3 Ways To Pay for Caregivers or Seniors To Pay for Elderly Care

Aging is a bear, and in many instances, it can be a financial burden. People spend the majority of their working lives considering future expenses, but many times, even the best estimates fall short of the reality, especially when yourself or loved ones require long-term specialized care. Finding ways to pay for elderly care services depends significantly on the type of service and situation of the individual. While the costs of medical care can seem daunting and impossible to manage, there are several ways to get the funding you need, and they typically fall into three categories.

1. Government Programs

Older Americans are eligible for some benefits through Medicare and Medicaid Services. While these programs might not cover all costs, and the benefits are subject to change, each service can provide some financial support and relief to people in need of elderly care services.

PACE, or the Program of All-Inclusive Care for the Elderly, is a Medicare program that covers long-term care, medical expenses, and social services for frail individuals. In some instances, the program can cover all the medical and long-term care needs of someone suffering from Alzheimer’s disease.

SHIP, or State Health Insurance Assistance Program, is a program offered in every state to help people with government insurance questions. The program offers counseling and assistance for those who are trying to navigate the Medicare, Medigap, and Medicaid market.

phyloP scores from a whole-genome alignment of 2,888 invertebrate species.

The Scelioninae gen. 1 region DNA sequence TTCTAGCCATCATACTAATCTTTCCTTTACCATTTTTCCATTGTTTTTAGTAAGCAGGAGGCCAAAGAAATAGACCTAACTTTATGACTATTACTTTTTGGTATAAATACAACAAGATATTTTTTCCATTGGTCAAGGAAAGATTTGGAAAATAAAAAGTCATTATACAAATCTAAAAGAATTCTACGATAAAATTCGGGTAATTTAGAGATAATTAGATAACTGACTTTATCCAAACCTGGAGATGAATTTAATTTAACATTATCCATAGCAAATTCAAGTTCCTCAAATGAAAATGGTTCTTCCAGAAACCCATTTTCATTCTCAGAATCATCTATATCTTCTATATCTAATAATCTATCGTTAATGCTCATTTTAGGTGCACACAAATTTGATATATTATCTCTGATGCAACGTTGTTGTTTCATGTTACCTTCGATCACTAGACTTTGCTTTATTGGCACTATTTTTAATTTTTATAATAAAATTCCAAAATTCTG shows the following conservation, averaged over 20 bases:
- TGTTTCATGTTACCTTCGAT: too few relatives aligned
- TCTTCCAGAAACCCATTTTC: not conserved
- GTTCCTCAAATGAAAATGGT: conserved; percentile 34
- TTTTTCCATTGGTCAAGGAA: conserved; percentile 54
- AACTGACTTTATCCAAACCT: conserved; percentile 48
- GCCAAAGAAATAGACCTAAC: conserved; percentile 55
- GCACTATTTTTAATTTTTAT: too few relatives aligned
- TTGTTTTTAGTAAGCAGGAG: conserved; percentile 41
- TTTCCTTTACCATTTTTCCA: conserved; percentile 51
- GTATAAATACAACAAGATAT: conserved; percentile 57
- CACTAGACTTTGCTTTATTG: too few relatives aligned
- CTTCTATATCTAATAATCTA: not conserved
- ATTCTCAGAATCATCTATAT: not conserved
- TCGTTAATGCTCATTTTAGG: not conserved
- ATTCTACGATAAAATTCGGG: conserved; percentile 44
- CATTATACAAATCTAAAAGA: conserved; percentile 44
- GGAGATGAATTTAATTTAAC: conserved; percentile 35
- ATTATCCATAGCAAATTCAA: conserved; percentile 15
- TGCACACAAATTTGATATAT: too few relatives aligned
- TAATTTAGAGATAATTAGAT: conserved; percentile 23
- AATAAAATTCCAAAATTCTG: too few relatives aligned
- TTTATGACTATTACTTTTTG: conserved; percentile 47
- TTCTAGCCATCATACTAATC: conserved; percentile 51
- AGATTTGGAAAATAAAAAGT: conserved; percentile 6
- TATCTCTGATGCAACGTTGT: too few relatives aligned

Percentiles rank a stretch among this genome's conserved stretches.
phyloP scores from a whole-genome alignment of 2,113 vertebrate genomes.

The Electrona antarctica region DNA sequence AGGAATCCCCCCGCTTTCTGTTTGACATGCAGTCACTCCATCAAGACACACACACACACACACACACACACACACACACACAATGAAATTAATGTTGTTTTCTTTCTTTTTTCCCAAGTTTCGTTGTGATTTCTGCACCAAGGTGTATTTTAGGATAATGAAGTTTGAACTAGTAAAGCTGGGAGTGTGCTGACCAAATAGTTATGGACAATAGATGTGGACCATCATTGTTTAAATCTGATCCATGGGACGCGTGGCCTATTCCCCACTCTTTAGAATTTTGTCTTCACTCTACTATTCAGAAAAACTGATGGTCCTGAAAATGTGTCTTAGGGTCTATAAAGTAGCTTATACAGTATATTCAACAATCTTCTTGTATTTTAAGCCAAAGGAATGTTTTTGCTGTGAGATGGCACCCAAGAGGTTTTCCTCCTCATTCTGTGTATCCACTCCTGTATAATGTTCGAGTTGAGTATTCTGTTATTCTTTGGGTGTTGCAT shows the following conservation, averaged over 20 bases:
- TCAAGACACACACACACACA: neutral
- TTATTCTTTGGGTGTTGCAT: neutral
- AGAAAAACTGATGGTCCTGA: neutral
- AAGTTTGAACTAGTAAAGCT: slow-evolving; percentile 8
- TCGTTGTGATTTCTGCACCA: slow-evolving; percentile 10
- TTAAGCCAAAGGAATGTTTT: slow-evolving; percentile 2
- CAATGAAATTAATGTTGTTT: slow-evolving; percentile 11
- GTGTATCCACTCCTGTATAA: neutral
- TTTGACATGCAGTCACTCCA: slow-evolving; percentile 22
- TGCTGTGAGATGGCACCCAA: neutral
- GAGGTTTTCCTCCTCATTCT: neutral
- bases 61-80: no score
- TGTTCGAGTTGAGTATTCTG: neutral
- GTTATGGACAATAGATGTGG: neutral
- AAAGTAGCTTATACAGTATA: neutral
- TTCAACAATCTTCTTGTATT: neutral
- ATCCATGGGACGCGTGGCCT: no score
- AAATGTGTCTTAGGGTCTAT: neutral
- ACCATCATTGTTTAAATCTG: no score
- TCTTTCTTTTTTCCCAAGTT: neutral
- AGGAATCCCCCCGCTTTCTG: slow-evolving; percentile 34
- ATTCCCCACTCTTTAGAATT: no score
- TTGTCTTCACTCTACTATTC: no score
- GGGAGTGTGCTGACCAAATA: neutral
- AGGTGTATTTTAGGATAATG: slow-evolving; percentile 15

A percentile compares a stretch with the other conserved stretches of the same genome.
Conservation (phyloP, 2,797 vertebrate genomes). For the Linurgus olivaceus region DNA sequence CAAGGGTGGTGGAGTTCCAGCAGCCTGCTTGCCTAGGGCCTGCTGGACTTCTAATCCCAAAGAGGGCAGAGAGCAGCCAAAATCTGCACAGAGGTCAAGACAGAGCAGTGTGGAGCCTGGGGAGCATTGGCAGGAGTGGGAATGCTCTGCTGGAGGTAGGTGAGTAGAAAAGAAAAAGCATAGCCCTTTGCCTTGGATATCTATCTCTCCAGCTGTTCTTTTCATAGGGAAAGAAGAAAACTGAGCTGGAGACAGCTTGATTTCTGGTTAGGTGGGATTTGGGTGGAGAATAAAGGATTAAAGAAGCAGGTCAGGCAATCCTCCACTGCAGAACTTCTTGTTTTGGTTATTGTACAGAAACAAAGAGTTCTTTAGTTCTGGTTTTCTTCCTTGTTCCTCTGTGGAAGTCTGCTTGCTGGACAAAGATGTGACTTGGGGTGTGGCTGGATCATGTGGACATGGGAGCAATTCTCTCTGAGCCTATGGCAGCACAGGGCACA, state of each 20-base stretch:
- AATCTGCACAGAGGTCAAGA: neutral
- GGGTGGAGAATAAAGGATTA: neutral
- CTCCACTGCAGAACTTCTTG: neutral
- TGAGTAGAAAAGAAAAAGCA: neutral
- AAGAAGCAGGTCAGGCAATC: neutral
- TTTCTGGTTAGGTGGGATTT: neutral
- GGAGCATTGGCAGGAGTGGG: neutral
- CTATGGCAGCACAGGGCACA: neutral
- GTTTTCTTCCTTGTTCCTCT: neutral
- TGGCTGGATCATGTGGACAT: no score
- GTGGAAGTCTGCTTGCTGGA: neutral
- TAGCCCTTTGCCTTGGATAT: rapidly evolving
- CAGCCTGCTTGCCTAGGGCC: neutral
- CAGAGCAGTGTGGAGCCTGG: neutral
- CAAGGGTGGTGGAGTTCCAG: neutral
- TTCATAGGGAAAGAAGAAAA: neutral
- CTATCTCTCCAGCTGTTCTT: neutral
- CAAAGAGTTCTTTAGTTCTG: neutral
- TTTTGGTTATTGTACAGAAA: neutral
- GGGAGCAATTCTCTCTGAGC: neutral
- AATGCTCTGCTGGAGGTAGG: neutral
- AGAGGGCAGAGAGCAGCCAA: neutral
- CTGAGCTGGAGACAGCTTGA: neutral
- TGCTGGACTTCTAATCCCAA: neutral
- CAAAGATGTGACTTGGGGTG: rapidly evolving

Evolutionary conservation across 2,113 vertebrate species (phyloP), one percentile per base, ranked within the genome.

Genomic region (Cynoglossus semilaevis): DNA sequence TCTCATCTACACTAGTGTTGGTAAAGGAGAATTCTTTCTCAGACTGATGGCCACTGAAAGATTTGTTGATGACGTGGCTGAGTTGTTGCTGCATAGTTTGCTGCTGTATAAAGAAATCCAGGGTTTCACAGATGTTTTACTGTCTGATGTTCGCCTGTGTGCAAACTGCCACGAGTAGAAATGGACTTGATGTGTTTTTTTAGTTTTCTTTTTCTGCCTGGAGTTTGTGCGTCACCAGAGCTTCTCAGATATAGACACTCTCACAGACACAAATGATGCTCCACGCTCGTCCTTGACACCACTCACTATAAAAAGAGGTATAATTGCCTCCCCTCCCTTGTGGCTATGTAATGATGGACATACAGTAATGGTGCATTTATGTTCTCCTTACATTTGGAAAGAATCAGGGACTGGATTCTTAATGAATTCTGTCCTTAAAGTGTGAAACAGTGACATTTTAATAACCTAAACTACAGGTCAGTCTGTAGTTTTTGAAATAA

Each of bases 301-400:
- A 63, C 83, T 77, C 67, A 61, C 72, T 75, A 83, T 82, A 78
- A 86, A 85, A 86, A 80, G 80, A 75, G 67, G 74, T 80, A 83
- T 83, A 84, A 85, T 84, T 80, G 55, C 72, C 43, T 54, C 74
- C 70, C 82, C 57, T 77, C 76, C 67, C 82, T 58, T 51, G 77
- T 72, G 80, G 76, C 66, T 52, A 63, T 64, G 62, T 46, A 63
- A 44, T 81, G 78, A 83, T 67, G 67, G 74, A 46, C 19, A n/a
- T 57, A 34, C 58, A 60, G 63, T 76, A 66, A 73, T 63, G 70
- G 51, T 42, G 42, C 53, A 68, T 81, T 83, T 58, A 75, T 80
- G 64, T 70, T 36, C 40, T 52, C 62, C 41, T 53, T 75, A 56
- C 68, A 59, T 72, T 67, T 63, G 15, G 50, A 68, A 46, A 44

Finally, the National Council on Aging, a private organization, provides a free service to help individuals and families find Federal and State programs to assist in medical treatment and expenses. The programs suggested will vary by individual, but typically include discount programs for prescription drugs, heating and housing assistance, legal services, and meal delivery services.

2. Personal Funds

While it can be hard to fathom, most home-based care options require the use of personal funds. In most cases, these services are considered optional, meaning they are not essential to a person’s survival. However, even when elderly care doesn’t meet the expectation of a life or death situation, it doesn’t always suggest the service isn’t necessary.

Assisted living and continuing care retirement communities are prime examples of services that are necessary but deemed luxuries — although, some states do permit the use of Medicaid assistance. In these circumstances, an individual will need to use money from their savings, retirement accounts, pension, home equity, or income from the stock market to pay for their care.


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3. Private Financing

Private financing is a valuable option for the right individual. Through a combination of long-term care insurance, life insurance policies, or reverse mortgages, an individual can afford to fund elder care services.

Long-term care insurance can include everything from nursing home stays to palliative and hospice care. Additionally, if you want to reduce your expenses, you can opt for a nursing home-only coverage, but a comprehensive policy for both home and facility care might be best.

If you purchase a life insurance policy, it is possible that you might get help paying for long-term care. If your policy includes an accelerated death benefit, you can use cash advances to pay for care while you’re alive, but the money you use will be taken from the policy amount, meaning your beneficiaries will receive less money upon your death.

A reverse mortgage allows a homeowner to convert some ownership value in their house into cash. While technically a loan, repayment is not required until the sale of the house or the death of the homeowner. 

Do you know of any other ways to fund elderly care? Leave a comment below to continue the conversation.

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